Russell has been under a microscope since he was drafted by the Los Angeles Lakers in June, with seemingly every decision picked apart. He can’t shoot. He’s not a pass-first point guard. He’s not athletic enough. Why is he doing too much?
Chief among those criticizing him: His own head coach, Byron Scott. The two have butted heads throughout the season, and it has often come at the expense of Russell’s playing time.
Following the Lakers’ 105-93 loss to the Los Angeles Clippers on Friday night, Scott was harsh in assessing Russell’s 8-point, 3-for-10 shooting night:
Byron on D’Angleo: "Very, very bad start, for sure. Again, just way too loose with the ball. Just too lazy with it right now."
That’s quite the comparison. But it’s not far off. Everyone — including LeBron James and Jesus — gets criticized. That’s just how life works. People can always find something wrong with someone’s decisions or performance.
If Russell has proven anything this season, though, it’s that he’s actually built to play in a giant market like Los Angeles. Comments like the one above only further confirm that.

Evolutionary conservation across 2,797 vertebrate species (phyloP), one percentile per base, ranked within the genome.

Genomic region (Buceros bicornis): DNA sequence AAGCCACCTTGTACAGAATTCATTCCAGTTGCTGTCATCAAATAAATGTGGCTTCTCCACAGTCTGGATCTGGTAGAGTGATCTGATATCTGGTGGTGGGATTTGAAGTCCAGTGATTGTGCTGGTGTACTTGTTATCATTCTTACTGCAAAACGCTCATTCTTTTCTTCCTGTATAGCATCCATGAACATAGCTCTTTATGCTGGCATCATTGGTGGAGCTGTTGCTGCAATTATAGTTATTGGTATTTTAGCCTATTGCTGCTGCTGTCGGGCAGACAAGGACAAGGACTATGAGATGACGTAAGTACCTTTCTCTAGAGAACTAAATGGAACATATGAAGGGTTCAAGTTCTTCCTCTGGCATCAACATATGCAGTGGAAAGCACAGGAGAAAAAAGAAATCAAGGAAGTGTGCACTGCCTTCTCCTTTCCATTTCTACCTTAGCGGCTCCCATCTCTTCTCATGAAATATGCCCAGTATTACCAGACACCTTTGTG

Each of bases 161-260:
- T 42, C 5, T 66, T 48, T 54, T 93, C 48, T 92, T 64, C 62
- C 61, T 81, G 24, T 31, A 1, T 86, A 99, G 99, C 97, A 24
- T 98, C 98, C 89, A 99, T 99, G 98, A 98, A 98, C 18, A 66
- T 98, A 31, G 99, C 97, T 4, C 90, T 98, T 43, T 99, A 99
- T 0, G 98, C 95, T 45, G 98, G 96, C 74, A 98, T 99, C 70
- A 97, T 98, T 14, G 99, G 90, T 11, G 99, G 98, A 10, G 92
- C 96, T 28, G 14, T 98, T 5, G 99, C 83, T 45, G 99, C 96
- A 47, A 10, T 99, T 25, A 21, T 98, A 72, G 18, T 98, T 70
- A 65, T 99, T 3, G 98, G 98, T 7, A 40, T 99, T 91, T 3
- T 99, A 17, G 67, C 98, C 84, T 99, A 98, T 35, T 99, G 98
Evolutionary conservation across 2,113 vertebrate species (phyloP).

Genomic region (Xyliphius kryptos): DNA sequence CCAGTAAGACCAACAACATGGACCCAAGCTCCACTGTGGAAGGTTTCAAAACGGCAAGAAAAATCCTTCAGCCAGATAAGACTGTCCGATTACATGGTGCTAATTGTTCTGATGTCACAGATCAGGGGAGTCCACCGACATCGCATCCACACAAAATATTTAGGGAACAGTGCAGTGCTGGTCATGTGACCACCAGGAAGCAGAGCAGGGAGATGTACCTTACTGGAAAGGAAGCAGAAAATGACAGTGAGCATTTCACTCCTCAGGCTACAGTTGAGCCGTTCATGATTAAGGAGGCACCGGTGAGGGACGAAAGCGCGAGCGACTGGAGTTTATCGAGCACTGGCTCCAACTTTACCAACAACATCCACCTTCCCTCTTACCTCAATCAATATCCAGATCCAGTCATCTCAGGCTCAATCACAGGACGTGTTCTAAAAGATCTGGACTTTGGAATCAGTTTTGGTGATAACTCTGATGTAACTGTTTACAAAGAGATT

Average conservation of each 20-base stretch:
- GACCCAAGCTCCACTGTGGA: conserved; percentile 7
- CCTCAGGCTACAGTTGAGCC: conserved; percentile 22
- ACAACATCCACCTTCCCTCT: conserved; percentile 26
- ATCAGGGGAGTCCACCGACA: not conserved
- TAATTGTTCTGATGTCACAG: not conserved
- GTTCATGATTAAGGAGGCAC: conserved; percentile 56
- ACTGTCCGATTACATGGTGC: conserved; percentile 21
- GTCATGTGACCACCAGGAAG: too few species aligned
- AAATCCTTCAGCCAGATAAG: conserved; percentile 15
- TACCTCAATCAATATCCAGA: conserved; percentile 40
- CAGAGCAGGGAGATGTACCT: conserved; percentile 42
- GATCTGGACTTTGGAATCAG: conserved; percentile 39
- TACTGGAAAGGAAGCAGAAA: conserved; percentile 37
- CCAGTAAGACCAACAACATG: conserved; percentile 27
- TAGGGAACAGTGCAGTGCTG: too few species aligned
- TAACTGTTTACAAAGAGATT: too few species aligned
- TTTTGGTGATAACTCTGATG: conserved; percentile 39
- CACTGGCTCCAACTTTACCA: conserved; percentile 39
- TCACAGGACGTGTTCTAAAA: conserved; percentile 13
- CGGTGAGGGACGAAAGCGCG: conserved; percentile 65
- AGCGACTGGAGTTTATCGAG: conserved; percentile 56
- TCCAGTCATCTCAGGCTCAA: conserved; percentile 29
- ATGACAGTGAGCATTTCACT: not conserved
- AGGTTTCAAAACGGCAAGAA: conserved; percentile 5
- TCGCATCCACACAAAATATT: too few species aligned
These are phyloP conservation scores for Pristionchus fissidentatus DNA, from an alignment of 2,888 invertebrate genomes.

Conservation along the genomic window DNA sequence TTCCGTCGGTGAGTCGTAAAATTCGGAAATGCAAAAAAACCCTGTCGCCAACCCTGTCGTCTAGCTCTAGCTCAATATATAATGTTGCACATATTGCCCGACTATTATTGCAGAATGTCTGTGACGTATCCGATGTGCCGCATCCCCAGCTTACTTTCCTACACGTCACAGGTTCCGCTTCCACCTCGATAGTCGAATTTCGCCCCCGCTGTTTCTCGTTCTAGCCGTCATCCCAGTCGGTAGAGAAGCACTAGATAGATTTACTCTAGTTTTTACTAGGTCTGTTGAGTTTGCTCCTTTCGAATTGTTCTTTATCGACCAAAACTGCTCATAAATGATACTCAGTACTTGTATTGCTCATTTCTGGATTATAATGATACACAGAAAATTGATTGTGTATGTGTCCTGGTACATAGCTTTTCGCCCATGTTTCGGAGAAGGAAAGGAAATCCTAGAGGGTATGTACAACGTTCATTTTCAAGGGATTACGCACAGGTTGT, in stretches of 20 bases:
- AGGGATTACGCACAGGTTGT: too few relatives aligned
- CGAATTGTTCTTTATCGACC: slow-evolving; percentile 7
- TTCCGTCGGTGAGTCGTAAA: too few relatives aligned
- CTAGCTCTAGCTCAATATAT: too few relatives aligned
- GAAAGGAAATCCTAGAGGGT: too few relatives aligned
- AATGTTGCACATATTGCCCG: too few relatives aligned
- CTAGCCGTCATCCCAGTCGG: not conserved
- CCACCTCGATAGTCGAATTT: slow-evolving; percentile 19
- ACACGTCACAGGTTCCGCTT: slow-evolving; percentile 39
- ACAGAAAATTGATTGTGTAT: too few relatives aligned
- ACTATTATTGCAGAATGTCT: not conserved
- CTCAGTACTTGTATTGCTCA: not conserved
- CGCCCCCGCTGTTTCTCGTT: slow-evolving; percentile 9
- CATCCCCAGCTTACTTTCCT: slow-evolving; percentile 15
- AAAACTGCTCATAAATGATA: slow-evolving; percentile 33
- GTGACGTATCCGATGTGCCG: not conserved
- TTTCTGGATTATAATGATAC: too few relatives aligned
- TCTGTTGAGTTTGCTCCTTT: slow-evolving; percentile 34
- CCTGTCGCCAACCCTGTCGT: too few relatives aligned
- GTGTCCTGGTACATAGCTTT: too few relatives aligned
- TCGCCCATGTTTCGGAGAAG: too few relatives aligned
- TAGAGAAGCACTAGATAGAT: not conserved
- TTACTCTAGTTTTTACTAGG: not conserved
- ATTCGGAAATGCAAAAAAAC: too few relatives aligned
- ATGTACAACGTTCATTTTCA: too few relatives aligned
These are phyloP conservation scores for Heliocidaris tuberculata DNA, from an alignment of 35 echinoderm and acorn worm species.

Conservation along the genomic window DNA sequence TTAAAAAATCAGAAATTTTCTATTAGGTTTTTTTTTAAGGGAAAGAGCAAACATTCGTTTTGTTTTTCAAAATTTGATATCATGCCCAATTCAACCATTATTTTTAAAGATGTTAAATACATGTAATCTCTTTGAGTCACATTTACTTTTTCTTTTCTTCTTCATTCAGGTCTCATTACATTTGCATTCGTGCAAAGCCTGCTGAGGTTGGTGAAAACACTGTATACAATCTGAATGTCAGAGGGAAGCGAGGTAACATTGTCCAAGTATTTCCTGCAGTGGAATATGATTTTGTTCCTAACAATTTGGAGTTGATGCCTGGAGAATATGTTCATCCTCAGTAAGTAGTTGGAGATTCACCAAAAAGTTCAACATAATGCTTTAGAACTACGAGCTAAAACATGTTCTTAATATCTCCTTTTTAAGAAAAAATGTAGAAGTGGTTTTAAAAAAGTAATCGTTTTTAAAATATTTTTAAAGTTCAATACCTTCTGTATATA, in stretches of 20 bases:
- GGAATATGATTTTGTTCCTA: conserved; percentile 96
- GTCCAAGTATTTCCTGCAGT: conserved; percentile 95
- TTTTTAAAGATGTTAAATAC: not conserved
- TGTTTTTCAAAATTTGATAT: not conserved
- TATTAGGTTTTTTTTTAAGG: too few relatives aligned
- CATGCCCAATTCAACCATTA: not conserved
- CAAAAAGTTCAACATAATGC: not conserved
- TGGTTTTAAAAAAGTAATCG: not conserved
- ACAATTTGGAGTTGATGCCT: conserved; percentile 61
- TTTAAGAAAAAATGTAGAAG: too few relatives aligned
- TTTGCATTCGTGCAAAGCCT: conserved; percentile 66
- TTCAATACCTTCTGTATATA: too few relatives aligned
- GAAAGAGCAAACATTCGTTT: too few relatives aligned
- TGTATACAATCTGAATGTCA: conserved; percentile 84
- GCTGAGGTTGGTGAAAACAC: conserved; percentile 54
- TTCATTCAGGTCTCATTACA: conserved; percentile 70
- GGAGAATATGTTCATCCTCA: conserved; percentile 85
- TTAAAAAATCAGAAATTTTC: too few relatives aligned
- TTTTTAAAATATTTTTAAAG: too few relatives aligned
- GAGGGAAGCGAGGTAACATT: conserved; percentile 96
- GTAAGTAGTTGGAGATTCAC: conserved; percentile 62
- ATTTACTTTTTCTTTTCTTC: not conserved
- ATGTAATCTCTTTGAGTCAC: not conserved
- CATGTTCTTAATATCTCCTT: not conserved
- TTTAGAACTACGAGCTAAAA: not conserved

Russell isn’t fazed by criticism, and actually admits when he’s playing poorly. He may be confident, sure, but he doesn’t lack self-awareness. He isn’t afraid to stand up for himself or speak without much of a filter. When he disagreed with Scott’s decision to bench him, or with some of Scott’s critiques of his performances, Russell voiced his opinion. He wasn’t disrespectful, but he also wasn’t submissive.
For a 19-year-old to have such perspective is pretty darn impressive. Russell has poise beyond his years, even if he isn’t playing like it the way some of his draft class is.
A lot of players would recoil into a shell in this situation, or try to step up and do too much, hoping to prove their worth. Russell has trended toward the latter, but he’s primarily stayed even-keeled. He isn’t worried. He understands this is a process — even if it means costing him starts and thus, stats.
Russell has been recently labeled as "cocky," and he’s certainly shown traits that suggest that. There’s a fine line between confidence and cockiness, and the latter could be counterproductive. But with the crazy nature of Kobe Bryant’s final season, and the way Russell has been mistreated by Scott at times, such devout self-belief may be the only thing holding him together.
Stars need to believe in themselves before anyone else does, and Russell seems to following that trajectory just fine.
Jovan Buha covers the NBA for FOX Sports. Follow him on Twitter at @jovanbuha.